next gen 2/3
There’s a shifty futurist mindset rooting itself further and further into my POV on education. Often as I sit in staff meetings, class activities, and casual convos my brain time travels. This has happened previously, but now I am mostly casting forwards instead of back. Tumbling forwards might be a better way to put it.
The signals surrounding EDU are telling me that the culture and community expect us, insiders, to start doing things differently and these expectations are starting to stack up. Some of the signals are lightly tapping on the window and others beating at the door. Regardless, ignoring them, for me, has become impossible.
Earlier this year I was able to put some of these imaginings into a presentation for PK Markham. The suggestions were primarily tools that promote cracking open some of the paradigms in education – credit acquisition, hours of study, and alternative accreditation were a few of my play pieces. All in all, the PK was firmly pressing towards aggressive customization of learning.
There are definite signals surrounding EDU telling me that the culture and community expect us on the inside to start doing things differently…
Most of my suggestions were options that I exercised at some point in my portfolio. And all of the suggestions were grown out of options that already exist in EDU – just hacked to be used in a different fashion.
So, on that note, this just happened… How Google took over U.S. Classrooms, and my brain started to frizzle. It seems like a dispatch from the future, and it reminds me of a conversation that I had with a colleague almost 6 years ago.
At the time I was using a non-edu-domained Google Drive to share and collaborate with my students, and a fellow teacher challenged this practice as unsafe and insecure. I couldn’t agree or disagree with his position; honestly, I had no salient understanding about digital privacy issues, but I did feel as if I was on to something that was helping in my classroom. At the time GSuite was just a tool. Now I get the naivete that I am falling on. Google has never been just a tool. But in my class it was.
Some of my students adapted to the collaborative space quickly, others remained bound to paper tools. Regardless, the Google apps like Slides and Docs allowed for reasonable academic shortcuts to occur between digital and analog learning styles. It also allowed for me to exist inside the students’ binders and learning experiences in a way that was previously inaccessible.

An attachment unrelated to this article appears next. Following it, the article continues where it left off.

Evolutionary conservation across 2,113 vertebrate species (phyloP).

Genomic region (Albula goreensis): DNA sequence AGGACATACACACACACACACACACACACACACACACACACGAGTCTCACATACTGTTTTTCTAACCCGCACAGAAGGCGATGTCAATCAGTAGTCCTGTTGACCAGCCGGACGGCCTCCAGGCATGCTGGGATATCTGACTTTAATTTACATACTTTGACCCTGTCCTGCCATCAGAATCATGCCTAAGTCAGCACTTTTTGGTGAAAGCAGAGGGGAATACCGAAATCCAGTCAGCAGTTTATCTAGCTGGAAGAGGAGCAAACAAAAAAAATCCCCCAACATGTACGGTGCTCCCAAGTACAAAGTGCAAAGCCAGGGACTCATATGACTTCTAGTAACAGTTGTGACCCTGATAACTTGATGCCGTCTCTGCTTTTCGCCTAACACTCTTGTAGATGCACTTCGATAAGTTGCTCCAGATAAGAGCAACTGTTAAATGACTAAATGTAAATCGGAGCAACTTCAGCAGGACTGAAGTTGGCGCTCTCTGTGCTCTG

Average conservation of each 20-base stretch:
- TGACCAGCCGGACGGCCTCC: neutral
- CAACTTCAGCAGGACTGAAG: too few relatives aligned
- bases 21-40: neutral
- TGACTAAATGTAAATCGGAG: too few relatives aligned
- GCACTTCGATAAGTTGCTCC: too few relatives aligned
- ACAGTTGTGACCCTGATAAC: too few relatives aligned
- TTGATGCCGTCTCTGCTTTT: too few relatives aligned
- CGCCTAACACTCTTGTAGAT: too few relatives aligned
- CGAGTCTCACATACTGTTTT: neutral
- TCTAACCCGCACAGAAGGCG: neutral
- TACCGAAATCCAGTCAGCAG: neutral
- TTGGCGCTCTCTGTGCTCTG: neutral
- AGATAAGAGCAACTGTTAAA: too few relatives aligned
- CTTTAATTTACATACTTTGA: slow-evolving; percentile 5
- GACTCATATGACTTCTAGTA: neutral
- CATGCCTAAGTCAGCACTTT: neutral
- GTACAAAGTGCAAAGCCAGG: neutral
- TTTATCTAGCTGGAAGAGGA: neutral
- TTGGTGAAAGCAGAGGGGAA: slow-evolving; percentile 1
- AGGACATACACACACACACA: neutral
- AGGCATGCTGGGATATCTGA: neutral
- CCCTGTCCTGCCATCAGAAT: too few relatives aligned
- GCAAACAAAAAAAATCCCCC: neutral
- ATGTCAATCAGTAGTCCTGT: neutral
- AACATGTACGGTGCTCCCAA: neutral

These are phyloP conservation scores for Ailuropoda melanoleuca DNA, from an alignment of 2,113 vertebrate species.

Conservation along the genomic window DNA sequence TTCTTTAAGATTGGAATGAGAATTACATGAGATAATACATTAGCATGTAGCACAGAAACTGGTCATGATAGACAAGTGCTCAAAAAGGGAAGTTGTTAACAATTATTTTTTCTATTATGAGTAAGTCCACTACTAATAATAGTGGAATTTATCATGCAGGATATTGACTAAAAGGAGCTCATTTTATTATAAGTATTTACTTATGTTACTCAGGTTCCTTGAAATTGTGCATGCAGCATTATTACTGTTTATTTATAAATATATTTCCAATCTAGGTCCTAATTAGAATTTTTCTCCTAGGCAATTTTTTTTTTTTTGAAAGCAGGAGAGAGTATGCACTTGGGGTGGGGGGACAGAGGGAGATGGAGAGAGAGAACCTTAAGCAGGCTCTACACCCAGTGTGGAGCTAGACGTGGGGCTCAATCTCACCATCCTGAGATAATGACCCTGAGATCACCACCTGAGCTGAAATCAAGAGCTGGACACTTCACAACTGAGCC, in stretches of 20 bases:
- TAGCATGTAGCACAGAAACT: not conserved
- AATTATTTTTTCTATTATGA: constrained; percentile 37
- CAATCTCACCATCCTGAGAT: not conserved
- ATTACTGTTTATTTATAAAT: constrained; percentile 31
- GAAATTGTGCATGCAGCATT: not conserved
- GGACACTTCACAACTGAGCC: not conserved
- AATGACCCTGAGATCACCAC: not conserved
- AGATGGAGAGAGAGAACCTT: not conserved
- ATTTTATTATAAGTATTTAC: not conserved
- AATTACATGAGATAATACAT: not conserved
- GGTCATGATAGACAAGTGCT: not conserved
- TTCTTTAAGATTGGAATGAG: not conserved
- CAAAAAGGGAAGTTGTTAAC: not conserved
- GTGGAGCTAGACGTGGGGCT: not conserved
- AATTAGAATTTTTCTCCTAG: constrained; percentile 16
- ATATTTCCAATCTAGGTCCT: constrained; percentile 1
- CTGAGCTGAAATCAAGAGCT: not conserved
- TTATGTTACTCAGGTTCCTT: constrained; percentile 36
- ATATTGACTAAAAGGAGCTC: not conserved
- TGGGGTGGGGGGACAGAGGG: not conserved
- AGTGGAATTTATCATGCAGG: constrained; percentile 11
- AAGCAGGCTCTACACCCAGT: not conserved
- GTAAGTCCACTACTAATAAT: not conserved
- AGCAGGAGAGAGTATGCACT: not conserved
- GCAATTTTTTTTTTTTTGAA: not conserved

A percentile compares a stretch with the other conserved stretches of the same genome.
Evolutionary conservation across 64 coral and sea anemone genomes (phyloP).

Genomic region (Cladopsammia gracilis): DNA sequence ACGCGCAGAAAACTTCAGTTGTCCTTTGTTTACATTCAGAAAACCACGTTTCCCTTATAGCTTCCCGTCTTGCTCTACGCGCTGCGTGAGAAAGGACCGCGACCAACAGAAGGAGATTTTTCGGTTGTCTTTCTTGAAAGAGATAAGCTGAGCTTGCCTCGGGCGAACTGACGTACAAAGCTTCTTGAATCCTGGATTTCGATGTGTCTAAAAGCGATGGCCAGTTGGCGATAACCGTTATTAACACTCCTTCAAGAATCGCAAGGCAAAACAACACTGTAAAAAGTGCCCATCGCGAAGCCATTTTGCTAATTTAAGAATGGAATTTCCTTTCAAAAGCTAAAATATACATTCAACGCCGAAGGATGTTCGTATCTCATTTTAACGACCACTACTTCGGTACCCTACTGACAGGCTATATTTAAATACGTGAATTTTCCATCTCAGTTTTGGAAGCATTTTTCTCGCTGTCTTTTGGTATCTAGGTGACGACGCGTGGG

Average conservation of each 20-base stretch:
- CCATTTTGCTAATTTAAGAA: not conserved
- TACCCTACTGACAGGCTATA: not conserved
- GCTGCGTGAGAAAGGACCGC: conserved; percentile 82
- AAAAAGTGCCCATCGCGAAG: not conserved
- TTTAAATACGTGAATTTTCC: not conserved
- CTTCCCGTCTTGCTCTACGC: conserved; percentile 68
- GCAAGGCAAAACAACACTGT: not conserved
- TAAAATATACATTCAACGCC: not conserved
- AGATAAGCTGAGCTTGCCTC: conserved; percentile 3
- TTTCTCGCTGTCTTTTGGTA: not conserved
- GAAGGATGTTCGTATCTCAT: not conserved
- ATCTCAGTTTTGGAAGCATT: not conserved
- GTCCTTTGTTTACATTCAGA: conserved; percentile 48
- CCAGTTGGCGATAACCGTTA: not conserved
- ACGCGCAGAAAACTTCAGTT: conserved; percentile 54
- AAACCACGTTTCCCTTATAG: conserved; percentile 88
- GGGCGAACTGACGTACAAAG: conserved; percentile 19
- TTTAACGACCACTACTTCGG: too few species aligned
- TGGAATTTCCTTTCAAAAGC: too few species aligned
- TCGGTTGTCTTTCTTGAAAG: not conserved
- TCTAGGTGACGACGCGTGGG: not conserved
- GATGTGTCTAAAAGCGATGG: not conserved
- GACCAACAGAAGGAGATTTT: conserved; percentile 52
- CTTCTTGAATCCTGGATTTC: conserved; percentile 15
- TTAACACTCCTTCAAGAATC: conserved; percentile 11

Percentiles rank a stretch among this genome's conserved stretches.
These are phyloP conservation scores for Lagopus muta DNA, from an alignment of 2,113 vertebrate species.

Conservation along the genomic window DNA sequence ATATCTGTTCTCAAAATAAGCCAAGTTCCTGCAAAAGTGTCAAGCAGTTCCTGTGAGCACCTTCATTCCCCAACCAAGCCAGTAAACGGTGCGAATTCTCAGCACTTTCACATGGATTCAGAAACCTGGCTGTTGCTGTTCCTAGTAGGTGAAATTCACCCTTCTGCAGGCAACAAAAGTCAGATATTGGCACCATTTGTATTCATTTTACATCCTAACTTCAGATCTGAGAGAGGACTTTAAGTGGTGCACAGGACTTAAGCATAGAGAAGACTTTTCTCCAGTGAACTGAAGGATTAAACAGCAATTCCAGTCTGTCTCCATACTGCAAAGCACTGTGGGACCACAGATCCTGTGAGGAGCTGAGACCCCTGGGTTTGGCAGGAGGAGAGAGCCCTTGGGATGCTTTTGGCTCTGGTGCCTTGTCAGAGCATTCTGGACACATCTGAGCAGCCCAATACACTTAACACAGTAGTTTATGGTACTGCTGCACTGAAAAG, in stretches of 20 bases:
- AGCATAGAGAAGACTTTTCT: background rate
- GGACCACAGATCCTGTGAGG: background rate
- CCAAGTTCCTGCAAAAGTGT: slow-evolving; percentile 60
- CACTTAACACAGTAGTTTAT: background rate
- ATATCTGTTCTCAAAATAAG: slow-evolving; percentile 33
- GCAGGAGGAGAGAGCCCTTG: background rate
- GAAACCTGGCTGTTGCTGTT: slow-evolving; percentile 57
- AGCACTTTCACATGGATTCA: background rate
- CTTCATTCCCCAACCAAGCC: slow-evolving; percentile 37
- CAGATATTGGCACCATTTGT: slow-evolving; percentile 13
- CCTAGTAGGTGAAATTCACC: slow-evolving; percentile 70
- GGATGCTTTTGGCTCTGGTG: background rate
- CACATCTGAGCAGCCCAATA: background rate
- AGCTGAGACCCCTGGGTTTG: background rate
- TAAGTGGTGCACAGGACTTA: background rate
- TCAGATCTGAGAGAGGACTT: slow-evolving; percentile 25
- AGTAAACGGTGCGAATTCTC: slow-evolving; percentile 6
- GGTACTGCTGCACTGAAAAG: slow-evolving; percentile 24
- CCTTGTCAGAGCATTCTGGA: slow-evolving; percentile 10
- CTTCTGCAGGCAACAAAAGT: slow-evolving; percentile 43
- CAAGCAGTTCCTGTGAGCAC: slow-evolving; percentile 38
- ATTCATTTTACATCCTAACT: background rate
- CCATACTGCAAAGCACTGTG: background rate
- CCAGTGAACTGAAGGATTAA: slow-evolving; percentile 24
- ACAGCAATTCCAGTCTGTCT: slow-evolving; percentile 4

At the time GSuite was just a tool. Now I get the naivete that I am falling on. Google has never been just a tool. But in my class it was.
And I felt then as I do now that the tool got more students moving in a similar direction – towards learning. The platform was relatively unadorned as few apps or extensions existed at the time. I did not stop supporting the students who chose to remain on paper. I did not openly advocate for the sole use of Google Apps. But, also, I was not overly concerned with the growth of Google, since it existed outside of our EDU domain.
It still seemed kinda experimental, disruptive, fringy even.
And honestly, in regard to the Google takeover of EDU, I am at peace with sheer volume of intellectual property that they house and I am equally at peace knowing that despite my better judgement I have given Google access to my private details.
But Google has taken over…[?]
What gets to me is the suggestion that there is nothing we can do about it. Google in itself is not education. Also, Google does not define our current needs in education. It is only a tool for education. Google would probably argue differently.
I often think about the Privacy Paradox illuminated so well by Note to Self Podcast on NPR. The paradox for educators occurs when ed-tech convinces us of its benign-ness and that a single story is best. The one note headline rattles me as much as other singular ‘awesome’ titles like Twitter for PD or Voxer for book clubs or GSuite for Education. There is no one-way to do education. And I am bugged by spokespersons and brand agents that are still teaching in classrooms.
I crave disruption methods that keep the silo from growing up around me. It is not so easy to jump ship and expect that the tide will bring you back to shore. Often the distance can seem dangerous and impossible to traverse. Are random views enough? Should I continually seek another tool to support or disrupt my learning? Try more not less. Commit to none. Get outside of my backyard? Yard sale my silo?
Is it that simple?